Shackleton, Lydia (1828–1914), botanical artist, teacher, and poet, was born 22 November 1828, at Griesemount, Ballitore, Co. Kildare, the third eldest of thirteen children of George Shackleton, a miller, and Hannah Shackleton (née Fisher). Her forebear Abraham Shackleton (qv), of Yorkshire, England, settled in Ballitore in 1726, and founded a quaker school there, in which Edmund Burke (qv) received his education. Lydia educated and cared for the younger members of her family, leaving her with little time to paint in her early years. In 1850 she was a student in Dublin at the government school of design attached to the RDS, where she expressed her dislike of copying other artists’ work. Thereafter she was housekeeper for her brother, who ran the family flour mill in Straffan, Co. Kildare. She stayed with relatives in Huddersfield, Yorkshire, in 1852, and educated children of relatives at Malvern, Worcestershire, in 1854. She then opened a school in Lucan, Co. Kildare, where she resided on The Mall; known as ‘Aunt Lyd’, she taught there for twenty years. While some of her verse, written while she was teaching at Lucan, provides a record of the school, most of it is concerned with her family, and gives an insight into nursery teaching in the nineteenth century. Travelling in America (1873–6), she painted watercolours of plants, such as stargrass and red mulberry, at Yellow Springs, Ohio, and also executed drawings in Pennsylvania; interesting paintings of wasps and the Colorado potato bug survive in her sketchbooks. Some of her sketches of alpine flowers, such as Cladonia, suggest that she spent time in Le Sentier and Le Brassus, towns in the Vallée de Joux, Switzerland, in 1879.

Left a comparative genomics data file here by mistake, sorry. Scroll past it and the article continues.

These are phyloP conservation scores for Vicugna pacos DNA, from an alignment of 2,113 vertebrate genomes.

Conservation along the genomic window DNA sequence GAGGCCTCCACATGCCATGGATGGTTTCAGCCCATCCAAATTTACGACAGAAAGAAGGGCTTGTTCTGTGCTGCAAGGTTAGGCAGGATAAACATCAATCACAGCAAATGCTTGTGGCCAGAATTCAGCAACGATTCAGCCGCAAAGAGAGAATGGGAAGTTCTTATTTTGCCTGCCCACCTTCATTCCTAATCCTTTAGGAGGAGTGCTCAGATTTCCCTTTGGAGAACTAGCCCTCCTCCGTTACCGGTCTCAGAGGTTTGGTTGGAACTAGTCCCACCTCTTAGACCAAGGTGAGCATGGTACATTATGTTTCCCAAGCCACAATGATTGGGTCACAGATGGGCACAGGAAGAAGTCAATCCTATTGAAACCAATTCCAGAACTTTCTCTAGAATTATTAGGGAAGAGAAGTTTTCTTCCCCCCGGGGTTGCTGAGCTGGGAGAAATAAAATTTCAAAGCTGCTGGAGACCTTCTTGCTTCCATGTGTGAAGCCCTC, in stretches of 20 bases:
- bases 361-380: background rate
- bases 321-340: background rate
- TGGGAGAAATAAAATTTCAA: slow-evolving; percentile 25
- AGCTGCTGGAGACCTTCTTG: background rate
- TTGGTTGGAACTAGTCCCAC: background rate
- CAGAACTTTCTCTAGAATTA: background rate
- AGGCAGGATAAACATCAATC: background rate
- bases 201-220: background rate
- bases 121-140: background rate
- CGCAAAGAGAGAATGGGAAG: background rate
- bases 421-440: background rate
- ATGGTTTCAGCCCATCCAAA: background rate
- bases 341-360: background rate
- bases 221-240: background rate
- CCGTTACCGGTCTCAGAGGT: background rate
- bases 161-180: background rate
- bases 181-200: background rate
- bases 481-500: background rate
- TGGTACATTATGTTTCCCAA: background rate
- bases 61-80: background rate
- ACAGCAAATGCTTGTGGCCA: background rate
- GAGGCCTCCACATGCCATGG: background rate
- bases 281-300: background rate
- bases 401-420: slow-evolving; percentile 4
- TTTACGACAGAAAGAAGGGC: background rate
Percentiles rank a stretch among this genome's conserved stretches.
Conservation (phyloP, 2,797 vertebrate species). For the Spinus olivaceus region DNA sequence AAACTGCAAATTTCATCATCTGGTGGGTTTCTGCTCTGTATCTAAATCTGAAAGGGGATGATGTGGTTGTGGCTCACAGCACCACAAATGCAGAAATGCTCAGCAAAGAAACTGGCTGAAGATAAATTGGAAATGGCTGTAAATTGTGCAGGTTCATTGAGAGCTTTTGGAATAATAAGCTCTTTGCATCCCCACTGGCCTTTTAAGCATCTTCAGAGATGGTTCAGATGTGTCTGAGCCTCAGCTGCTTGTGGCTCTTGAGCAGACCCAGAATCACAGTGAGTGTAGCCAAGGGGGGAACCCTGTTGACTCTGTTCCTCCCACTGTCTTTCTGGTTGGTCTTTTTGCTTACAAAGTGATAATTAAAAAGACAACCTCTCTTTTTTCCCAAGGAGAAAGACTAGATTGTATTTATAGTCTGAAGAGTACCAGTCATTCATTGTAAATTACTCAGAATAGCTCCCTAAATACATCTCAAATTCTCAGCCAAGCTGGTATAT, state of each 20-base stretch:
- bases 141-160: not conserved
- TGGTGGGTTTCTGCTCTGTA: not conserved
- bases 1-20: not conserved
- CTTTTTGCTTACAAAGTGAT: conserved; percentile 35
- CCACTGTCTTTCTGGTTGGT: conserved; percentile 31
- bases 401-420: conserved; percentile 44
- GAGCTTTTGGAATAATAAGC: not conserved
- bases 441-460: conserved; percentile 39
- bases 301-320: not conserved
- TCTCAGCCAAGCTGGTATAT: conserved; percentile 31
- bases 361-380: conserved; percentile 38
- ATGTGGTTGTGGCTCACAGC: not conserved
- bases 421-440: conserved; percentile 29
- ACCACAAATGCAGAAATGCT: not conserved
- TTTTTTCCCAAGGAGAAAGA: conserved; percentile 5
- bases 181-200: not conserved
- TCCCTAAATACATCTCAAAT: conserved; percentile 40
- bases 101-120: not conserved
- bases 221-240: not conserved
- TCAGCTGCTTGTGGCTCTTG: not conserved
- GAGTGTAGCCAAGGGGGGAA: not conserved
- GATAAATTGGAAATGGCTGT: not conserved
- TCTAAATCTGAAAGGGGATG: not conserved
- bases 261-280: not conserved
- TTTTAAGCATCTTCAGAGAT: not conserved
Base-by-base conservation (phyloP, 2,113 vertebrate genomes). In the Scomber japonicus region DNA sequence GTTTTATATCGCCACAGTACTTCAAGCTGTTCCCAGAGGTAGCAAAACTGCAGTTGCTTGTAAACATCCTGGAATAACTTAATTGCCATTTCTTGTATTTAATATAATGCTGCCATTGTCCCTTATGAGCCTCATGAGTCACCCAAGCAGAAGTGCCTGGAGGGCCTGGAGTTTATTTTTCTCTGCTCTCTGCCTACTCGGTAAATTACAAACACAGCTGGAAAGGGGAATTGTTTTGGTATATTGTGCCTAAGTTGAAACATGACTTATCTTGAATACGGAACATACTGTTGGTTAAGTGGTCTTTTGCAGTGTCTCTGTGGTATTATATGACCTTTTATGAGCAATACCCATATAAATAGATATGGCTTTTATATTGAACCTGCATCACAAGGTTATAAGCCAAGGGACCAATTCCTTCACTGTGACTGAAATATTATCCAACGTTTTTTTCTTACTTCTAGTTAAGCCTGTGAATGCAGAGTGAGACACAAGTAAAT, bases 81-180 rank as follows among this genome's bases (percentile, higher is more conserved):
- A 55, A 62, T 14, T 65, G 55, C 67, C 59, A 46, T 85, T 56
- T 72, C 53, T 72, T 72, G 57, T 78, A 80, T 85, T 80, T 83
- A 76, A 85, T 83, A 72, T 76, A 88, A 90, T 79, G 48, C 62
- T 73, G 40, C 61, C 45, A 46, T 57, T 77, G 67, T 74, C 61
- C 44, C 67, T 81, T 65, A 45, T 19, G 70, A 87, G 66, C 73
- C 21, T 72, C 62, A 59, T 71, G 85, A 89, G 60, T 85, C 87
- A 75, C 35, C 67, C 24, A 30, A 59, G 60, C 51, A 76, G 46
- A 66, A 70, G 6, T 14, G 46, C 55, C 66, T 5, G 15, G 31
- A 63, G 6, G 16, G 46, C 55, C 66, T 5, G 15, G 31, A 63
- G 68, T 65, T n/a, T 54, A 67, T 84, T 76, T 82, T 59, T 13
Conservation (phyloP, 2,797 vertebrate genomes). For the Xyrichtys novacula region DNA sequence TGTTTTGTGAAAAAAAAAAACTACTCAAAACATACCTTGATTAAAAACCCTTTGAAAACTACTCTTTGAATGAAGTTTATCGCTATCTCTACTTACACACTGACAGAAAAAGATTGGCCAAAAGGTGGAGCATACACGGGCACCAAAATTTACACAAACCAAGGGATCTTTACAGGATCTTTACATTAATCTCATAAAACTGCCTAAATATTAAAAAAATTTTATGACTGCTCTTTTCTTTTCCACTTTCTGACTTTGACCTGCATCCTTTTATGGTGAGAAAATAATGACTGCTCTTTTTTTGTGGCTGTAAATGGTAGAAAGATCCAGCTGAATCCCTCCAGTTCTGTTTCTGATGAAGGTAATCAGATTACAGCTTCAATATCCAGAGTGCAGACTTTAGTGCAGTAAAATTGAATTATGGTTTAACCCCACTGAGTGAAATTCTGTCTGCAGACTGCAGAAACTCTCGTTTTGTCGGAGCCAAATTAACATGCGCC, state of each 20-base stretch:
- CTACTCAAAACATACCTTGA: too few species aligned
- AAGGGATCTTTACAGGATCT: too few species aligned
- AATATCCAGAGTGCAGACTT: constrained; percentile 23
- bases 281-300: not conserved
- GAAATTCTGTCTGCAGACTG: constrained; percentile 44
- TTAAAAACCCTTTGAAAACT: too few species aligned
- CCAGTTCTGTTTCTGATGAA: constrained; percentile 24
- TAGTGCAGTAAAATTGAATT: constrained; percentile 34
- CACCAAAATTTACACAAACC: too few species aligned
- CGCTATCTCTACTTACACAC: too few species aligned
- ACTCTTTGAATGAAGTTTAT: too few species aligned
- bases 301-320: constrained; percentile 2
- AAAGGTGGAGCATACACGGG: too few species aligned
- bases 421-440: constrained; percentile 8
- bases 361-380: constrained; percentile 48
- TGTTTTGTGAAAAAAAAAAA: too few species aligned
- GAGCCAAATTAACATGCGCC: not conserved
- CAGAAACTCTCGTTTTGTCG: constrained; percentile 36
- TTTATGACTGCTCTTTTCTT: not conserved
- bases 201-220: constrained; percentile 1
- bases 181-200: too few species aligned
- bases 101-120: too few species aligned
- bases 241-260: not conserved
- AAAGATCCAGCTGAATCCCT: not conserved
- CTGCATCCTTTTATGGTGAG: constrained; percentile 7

In 1884 Frederick Moore (qv), keeper of the royal botanic gardens, Glasnevin, Dublin, privately commissioned her to paint the gardens’ orchids, pitcher plants, and peonies. As each plant flowered, Shackleton executed watercolour portraits, over 1,500 in total, the great majority being of orchids, but also comprising Paeonia, Sarracenia, Lachenalia, and Helleborus species and hybrids. All of them, along with her American sketchbooks, are held in the National Botanic Gardens. Painted in a flamboyant style on tinted paper, although of slight scientific benefit – her technique better suited depicting the detail of larger flowers than that of smaller species – the portraits are a significant record of orchid hybrids in the gardens, some of which are no longer in cultivation.
Returning to America (1888–9), she painted flowers in Massachusetts, New Jersey, and Ohio; her notebook sketches are valuable historical records of North American wild plants in the nineteenth century. A series of her watercolour drawings, prepared for the botanical collection at the Science and Art Museum, Dublin, were shown at a Dublin Naturalists’ Field Club exhibition in the RIA in 1897; her painting of a Spanish chestnut in fruit was shown at the 1898 annual exhibition. She contributed watercolours of plants to the club's ‘conversaziones’ from 1899 to 1908. Owing to her failing eyesight, resulting in eventual blindness, she ceased to paint for the botanic gardens in 1907. Her last residence was in Dublin at 11 Garville Rd, Rathgar, where she died unmarried on 10 December 1914; she was buried at Temple Hill, Blackrock, Co. Dublin. A copy of her journal of 1851–5, held in the National Botanic Gardens, is an interesting contemporary record of quaker life, and the restrictions imposed on Shackleton by her strict upbringing. A booklet, Lydia Shackleton (1828–1914), containing sixteen of her poems expressing her devotion to nature, was privately published in 1947; a poem of particular botanical interest, ‘Reminiscent of old age’, records one of the earliest reports of mallow and yellow horned poppies on the Murrow in Co. Wicklow.